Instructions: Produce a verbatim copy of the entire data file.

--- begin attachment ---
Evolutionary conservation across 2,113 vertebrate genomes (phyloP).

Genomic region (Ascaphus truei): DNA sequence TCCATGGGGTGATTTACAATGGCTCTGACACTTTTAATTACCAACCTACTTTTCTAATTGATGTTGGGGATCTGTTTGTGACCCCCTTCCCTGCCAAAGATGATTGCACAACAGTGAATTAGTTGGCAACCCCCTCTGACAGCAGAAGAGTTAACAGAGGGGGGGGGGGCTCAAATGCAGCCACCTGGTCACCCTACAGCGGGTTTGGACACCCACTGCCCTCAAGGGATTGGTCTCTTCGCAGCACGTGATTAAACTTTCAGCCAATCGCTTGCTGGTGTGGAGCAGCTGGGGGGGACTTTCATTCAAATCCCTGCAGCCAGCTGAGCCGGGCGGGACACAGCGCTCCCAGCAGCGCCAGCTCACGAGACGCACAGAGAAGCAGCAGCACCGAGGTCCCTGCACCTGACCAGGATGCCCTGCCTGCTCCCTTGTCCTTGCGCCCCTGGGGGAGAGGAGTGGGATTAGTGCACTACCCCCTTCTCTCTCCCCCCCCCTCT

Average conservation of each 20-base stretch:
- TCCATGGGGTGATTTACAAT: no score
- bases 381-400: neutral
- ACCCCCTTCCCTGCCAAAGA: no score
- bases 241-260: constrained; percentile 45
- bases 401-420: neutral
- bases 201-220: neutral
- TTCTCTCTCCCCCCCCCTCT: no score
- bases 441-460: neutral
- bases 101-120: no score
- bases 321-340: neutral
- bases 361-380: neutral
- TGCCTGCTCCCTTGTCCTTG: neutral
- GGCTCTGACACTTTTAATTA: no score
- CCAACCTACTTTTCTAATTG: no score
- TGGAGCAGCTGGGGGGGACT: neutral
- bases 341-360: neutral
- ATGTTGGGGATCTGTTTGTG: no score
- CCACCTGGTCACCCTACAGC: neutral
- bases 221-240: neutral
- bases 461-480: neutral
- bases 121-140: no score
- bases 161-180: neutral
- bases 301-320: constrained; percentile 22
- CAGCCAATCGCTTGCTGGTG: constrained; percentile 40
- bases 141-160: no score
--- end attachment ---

Evolutionary conservation across 2,113 vertebrate genomes (phyloP).

Genomic region (Ascaphus truei): DNA sequence TCCATGGGGTGATTTACAATGGCTCTGACACTTTTAATTACCAACCTACTTTTCTAATTGATGTTGGGGATCTGTTTGTGACCCCCTTCCCTGCCAAAGATGATTGCACAACAGTGAATTAGTTGGCAACCCCCTCTGACAGCAGAAGAGTTAACAGAGGGGGGGGGGGCTCAAATGCAGCCACCTGGTCACCCTACAGCGGGTTTGGACACCCACTGCCCTCAAGGGATTGGTCTCTTCGCAGCACGTGATTAAACTTTCAGCCAATCGCTTGCTGGTGTGGAGCAGCTGGGGGGGACTTTCATTCAAATCCCTGCAGCCAGCTGAGCCGGGCGGGACACAGCGCTCCCAGCAGCGCCAGCTCACGAGACGCACAGAGAAGCAGCAGCACCGAGGTCCCTGCACCTGACCAGGATGCCCTGCCTGCTCCCTTGTCCTTGCGCCCCTGGGGGAGAGGAGTGGGATTAGTGCACTACCCCCTTCTCTCTCCCCCCCCCTCT

Average conservation of each 20-base stretch:
- TCCATGGGGTGATTTACAAT: no score
- bases 381-400: neutral
- ACCCCCTTCCCTGCCAAAGA: no score
- bases 241-260: constrained; percentile 45
- bases 401-420: neutral
- bases 201-220: neutral
- TTCTCTCTCCCCCCCCCTCT: no score
- bases 441-460: neutral
- bases 101-120: no score
- bases 321-340: neutral
- bases 361-380: neutral
- TGCCTGCTCCCTTGTCCTTG: neutral
- GGCTCTGACACTTTTAATTA: no score
- CCAACCTACTTTTCTAATTG: no score
- TGGAGCAGCTGGGGGGGACT: neutral
- bases 341-360: neutral
- ATGTTGGGGATCTGTTTGTG: no score
- CCACCTGGTCACCCTACAGC: neutral
- bases 221-240: neutral
- bases 461-480: neutral
- bases 121-140: no score
- bases 161-180: neutral
- bases 301-320: constrained; percentile 22
- CAGCCAATCGCTTGCTGGTG: constrained; percentile 40
- bases 141-160: no score